MarketMaker gives farmers with unique products the chance to “get noticed,” Knipe said. “Our goal is to provide democratic access to markets,” she added.
It also gives small farms that target local farmers markets the ability to access regional buyers, if circumstances do not permit selling goods near home, University of Illinois professor Richard Weinzierl explained.
“Not everything ripens on Thursday, picks on Friday and sells on Saturday,” Weinzierl said. “MarketMaker allows a buyer to identify a group of small growers, each of whom might not be big enough to meet his needs, but together they do.”
Buyers and sellers can also use the data that MarketMaker provides to make important business decisions. The tool allows users to overlay census data and other demographic information on state maps containing the locations of farms and food businesses. Maps might show areas of a state that have a large population under the age of 18 or numerous households with high income. Users can look at a specific county’s food preferences to see which neighborhoods have populations that spend a lot of money on baked goods or buying lunches.
Constantine explained that she used these tools to identify neighborhoods in the New Orleans area that had a high number of convenience stores, but no supermarkets. A neighborhood with a low income population unable to travel to far to grocery stores might welcome a farmer’s market selling her fresh figs and Feta cheese.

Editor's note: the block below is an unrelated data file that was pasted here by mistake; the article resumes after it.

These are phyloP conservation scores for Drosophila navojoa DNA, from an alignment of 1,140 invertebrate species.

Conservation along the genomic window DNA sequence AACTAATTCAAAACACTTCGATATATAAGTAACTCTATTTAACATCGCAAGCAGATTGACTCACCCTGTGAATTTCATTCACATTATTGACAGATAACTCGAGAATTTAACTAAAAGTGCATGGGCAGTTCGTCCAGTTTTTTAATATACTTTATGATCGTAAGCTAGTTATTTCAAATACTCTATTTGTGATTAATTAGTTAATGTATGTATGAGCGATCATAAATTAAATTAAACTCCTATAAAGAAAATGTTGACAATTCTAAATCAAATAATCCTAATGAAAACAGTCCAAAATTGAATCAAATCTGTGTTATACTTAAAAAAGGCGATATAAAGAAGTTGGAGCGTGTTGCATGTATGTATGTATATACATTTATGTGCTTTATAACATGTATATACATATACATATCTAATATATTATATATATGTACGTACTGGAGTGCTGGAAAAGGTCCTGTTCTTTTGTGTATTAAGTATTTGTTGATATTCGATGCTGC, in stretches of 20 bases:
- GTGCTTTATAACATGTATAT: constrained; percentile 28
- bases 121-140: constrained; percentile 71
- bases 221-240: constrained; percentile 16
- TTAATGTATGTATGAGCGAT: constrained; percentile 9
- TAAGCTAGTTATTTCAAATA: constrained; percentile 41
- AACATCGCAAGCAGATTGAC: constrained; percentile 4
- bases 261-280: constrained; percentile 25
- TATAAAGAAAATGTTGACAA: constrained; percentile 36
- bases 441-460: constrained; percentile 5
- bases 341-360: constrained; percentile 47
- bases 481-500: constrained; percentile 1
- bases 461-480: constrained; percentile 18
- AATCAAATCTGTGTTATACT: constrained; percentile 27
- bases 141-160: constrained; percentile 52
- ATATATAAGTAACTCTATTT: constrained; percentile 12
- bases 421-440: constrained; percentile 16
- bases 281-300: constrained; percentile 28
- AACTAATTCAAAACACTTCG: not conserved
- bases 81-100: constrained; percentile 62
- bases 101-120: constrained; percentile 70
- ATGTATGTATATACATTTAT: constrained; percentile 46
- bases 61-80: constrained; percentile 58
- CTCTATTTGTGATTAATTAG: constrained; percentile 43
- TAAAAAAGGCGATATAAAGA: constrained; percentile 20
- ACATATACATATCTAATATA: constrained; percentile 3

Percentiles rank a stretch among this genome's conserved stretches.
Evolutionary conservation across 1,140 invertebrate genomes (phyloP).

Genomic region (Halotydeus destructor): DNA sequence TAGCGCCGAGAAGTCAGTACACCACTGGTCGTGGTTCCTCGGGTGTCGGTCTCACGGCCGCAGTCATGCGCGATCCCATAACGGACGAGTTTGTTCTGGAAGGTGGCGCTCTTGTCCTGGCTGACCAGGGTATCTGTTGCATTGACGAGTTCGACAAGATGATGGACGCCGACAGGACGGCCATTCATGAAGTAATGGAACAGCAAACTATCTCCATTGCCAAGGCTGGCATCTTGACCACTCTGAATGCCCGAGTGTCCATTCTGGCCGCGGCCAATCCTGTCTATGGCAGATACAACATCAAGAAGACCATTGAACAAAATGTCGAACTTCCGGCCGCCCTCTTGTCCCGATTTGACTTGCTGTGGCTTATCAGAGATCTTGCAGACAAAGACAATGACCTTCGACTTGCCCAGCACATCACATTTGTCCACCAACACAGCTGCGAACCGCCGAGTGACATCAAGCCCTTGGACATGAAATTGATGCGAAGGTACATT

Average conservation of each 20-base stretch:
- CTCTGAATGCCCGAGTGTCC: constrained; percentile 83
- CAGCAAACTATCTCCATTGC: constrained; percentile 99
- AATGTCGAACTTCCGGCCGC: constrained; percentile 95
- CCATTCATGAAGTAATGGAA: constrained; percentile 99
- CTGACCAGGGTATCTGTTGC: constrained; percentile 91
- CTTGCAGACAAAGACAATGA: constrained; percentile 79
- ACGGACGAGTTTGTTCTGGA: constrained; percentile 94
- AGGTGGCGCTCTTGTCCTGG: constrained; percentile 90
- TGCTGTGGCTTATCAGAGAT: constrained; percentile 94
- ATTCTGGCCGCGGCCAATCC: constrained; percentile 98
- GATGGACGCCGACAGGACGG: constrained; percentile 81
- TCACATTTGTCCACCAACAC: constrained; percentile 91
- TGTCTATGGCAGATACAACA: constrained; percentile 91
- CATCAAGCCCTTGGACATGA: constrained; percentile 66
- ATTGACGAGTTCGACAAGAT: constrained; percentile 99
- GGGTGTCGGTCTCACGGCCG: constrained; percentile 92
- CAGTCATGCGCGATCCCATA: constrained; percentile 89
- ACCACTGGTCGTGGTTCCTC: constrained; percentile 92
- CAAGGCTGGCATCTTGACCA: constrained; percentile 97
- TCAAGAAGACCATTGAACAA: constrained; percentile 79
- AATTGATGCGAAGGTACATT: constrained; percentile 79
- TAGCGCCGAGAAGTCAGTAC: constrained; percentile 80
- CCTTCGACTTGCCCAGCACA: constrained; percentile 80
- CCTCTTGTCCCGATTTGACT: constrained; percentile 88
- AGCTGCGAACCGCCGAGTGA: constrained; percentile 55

Each state website also has a link to a national buy and sell forum. Farmers can post ads for products that they wish to sell and buyers can search for specific goods. There are also listings for agricultural equipment and transportation services.
“If you’ve got a field full of bell peppers, instead of just calling people, post it,” Constantine said. “Someone will be looking for bell peppers.”
Sustainable farmer Dennis Knutson of Knutson Country Farms in Newark, Illinois said that he has posted ads on the buy and sell forum, but did not get the number of responses he expected. Still, he will continue to use MarketMaker and said it was a “good tool.”
Knipe noted that they are looking into several fee based revenue models for the future, but do not ever intend to charge individuals to find one another.
MarketMaker efforts to expand into sectors like horticulture and timber are already underway, Knipe said. It could eventually go international.
Weinzierl said he saw MarketMaker playing a role in future efforts to get locally grown foods to move beyond the farmers markets visited by elites and into low income communities. Constantine said MarketMaker has the potential to create a more knowledgeable customer base.
“Right now, Louisiana does not have the culture or mindset of buy local or buy fresh,” she said. “I see MarketMaker as one of the tools to educate a lot of the consumers, to inform them about what’s actually available.”